Peanut allergy may be tamed
Growing up in Suffolk — home of Planter’s Peanuts and long known as Peanut City — might not have been one of the easiest things for someone with a peanut allergy. But there may good news on the horizon.
A recent study has shown gradual exposure to peanuts can desensitize children and lead to significant long-term changes in allergic reactions either resulting in immunization or a decrease in severity of reactions.
The American Academy of Allergy, Asthma and Immunology has found that some people with food allergies can develop a tolerance over time through the use of certain oral therapies.
Those immunization techniques have been explored by a team of physicians to improve peanut allergies in peanut allergic children.
According to the AAAAI, more than three million people in the United States are allergic to peanuts, tree nuts or both. The reaction can be anything from a minor irritation to a life-threatening reaction called anaphylaxis. Even people who only have a mild reaction at first, are at risk for more serious reactions in the future.
The Food and Drug Administration estimates that food-related anaphylaxis results each year in 30,000 emergency room visits, 2,000 hospitalizations and 150 deaths.
While many children grow out of other types of allergies later in life, most children do not outgrow their peanut allergies, experts say. The current treatment is to avoid foods containing peanuts or carry epinephrine for self-injection in the event of exposure.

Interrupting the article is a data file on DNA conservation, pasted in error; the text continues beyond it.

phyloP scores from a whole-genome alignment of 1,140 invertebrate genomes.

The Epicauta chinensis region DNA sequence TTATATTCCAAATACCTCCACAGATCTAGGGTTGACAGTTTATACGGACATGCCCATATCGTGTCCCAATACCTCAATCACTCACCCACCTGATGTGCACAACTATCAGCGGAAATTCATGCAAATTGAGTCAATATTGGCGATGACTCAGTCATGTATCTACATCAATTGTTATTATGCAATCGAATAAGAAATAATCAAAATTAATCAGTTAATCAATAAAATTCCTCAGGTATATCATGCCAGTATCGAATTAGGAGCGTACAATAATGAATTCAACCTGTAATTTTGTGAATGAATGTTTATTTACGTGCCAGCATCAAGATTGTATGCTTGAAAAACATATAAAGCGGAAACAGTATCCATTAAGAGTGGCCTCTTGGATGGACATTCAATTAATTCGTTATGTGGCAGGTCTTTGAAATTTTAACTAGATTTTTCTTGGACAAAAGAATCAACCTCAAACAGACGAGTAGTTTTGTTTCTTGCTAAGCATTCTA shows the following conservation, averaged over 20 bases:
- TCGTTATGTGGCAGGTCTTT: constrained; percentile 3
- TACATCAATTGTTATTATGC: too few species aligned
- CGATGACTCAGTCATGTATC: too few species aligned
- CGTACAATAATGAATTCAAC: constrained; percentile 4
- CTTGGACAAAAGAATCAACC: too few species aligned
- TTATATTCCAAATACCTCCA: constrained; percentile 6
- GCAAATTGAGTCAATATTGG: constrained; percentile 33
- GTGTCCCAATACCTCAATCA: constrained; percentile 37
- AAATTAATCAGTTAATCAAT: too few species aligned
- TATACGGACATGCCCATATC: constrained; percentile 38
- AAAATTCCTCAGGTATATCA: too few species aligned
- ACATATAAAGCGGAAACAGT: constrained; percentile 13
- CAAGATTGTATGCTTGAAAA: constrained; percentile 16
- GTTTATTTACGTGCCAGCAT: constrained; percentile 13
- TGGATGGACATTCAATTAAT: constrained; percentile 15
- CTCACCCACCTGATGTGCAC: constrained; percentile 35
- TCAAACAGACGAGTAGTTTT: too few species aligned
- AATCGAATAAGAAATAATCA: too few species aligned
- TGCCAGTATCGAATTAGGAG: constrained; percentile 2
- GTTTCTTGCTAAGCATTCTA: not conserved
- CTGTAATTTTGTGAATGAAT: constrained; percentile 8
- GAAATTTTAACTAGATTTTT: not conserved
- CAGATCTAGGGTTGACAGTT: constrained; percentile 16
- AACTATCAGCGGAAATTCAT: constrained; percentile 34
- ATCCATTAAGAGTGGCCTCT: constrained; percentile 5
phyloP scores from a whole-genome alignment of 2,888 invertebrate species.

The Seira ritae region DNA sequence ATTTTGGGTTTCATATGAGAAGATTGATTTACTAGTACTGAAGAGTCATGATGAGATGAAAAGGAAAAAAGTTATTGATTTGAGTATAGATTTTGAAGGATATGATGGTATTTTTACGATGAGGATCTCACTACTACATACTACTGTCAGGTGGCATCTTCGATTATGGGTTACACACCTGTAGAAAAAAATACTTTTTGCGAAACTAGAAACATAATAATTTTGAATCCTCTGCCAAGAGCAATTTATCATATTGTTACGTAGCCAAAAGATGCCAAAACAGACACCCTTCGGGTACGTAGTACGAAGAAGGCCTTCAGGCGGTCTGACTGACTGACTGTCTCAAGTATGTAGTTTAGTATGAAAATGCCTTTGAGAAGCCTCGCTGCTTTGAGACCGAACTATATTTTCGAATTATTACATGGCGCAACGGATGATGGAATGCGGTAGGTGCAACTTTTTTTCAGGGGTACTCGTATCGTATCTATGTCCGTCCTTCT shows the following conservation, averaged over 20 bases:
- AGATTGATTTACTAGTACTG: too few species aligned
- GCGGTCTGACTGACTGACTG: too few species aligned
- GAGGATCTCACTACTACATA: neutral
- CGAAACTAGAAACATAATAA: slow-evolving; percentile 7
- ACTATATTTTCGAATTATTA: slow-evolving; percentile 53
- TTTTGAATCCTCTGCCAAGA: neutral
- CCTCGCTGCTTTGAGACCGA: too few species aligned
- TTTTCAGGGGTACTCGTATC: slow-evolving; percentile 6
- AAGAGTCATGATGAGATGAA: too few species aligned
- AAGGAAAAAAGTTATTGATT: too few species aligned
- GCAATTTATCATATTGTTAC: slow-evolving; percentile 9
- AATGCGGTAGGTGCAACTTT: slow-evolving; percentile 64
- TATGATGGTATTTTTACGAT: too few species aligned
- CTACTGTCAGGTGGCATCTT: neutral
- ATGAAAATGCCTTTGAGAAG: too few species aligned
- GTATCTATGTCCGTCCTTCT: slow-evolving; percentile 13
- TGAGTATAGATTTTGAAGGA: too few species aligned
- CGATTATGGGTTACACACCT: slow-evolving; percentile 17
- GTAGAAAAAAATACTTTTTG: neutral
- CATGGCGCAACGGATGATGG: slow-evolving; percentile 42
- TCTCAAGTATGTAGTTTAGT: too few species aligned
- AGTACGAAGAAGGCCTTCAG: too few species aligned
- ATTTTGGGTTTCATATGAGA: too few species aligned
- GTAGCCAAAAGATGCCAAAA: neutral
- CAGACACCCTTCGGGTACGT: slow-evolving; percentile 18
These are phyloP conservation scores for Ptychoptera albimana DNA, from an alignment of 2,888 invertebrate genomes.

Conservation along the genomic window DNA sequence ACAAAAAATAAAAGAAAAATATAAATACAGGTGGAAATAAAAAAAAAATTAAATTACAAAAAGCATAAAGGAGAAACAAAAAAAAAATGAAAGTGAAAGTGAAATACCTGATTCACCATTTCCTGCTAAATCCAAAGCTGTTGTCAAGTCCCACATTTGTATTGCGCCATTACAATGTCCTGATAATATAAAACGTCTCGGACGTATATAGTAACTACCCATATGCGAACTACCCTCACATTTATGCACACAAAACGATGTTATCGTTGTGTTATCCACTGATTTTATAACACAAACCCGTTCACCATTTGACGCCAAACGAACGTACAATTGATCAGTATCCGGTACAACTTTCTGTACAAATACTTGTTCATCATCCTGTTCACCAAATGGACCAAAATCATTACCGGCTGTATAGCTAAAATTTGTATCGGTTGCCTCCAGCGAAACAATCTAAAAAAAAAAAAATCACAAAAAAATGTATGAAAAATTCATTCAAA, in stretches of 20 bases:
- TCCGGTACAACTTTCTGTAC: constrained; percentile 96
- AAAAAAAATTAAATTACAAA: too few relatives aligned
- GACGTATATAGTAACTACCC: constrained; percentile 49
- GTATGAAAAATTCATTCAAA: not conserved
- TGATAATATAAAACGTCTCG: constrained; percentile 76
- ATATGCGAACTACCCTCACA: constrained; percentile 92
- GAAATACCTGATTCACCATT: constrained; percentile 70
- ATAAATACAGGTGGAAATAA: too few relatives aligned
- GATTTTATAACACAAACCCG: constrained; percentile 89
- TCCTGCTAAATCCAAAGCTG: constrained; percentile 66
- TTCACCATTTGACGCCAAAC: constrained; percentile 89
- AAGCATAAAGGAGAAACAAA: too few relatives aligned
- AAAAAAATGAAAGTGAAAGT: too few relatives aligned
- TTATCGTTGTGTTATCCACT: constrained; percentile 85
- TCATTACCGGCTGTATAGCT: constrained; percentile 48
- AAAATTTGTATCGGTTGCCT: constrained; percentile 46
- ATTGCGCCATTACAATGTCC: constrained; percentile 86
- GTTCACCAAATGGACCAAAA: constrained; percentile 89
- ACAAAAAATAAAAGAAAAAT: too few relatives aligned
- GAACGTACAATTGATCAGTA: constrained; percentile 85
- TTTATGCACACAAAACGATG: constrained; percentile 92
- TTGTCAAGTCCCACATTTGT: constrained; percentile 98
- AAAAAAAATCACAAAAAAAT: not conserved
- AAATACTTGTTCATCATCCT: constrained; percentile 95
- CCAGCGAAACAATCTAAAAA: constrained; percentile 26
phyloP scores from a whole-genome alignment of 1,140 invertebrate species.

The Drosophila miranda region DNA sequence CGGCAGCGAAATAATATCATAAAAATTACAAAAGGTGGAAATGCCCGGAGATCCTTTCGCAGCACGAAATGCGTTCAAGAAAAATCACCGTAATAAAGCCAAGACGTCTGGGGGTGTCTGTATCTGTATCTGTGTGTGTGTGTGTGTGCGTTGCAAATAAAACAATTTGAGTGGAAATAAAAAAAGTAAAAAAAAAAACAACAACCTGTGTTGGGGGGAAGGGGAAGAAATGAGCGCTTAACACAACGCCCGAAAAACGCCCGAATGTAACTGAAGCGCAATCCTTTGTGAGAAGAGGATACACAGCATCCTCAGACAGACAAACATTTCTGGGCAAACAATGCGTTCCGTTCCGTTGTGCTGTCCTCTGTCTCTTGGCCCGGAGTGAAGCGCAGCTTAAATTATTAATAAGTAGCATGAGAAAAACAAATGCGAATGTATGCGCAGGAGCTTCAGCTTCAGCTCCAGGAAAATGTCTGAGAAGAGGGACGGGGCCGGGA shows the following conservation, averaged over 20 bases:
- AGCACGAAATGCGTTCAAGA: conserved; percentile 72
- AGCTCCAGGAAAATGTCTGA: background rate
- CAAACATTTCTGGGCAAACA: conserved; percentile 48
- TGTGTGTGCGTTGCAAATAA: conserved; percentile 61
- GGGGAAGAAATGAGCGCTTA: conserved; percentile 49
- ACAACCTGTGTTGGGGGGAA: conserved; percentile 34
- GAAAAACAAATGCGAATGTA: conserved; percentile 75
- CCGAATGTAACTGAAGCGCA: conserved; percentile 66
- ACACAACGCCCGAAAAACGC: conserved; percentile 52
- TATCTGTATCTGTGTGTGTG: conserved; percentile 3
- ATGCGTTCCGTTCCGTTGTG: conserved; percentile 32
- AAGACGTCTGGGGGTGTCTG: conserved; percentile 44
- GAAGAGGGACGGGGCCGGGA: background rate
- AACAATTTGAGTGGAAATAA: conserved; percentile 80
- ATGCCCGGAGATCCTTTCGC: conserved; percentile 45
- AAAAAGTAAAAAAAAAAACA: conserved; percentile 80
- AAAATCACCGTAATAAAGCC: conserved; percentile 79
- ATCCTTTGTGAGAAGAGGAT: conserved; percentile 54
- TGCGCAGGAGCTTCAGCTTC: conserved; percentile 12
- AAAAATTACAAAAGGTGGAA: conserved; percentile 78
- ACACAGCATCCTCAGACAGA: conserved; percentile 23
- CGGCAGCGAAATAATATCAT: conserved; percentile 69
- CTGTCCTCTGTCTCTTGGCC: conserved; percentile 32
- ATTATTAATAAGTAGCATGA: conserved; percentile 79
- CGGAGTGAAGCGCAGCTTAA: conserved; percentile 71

The study — conducted among a small group of children by Duke University Medical Center and the Arkansas Children’s Hospital — showed that gradually immunizing children resulted a 93 percent desensitization of children who completed more than eight months of therapy. Five of the 29 children who saw improvement with the therapy were then able to eat peanuts without negative reactions.
Under the oral desensitization program, a doctor gives the allergic patient gradually increasing amounts of peanuts each day — starting with an amount of peanut powder smaller than could be cut by hand.
The method can only be carried out by a doctor, and it still carries some risks, experts say.
“The authors also noted that several immunological mechanisms specific to peanut allergy were modified over the course of 18 months and resulted in significant long-term immunologic changes,” it stated.
If studies progress and the treatment is made widely available, it will open up a world of food and decreased danger to people with peanut allergies.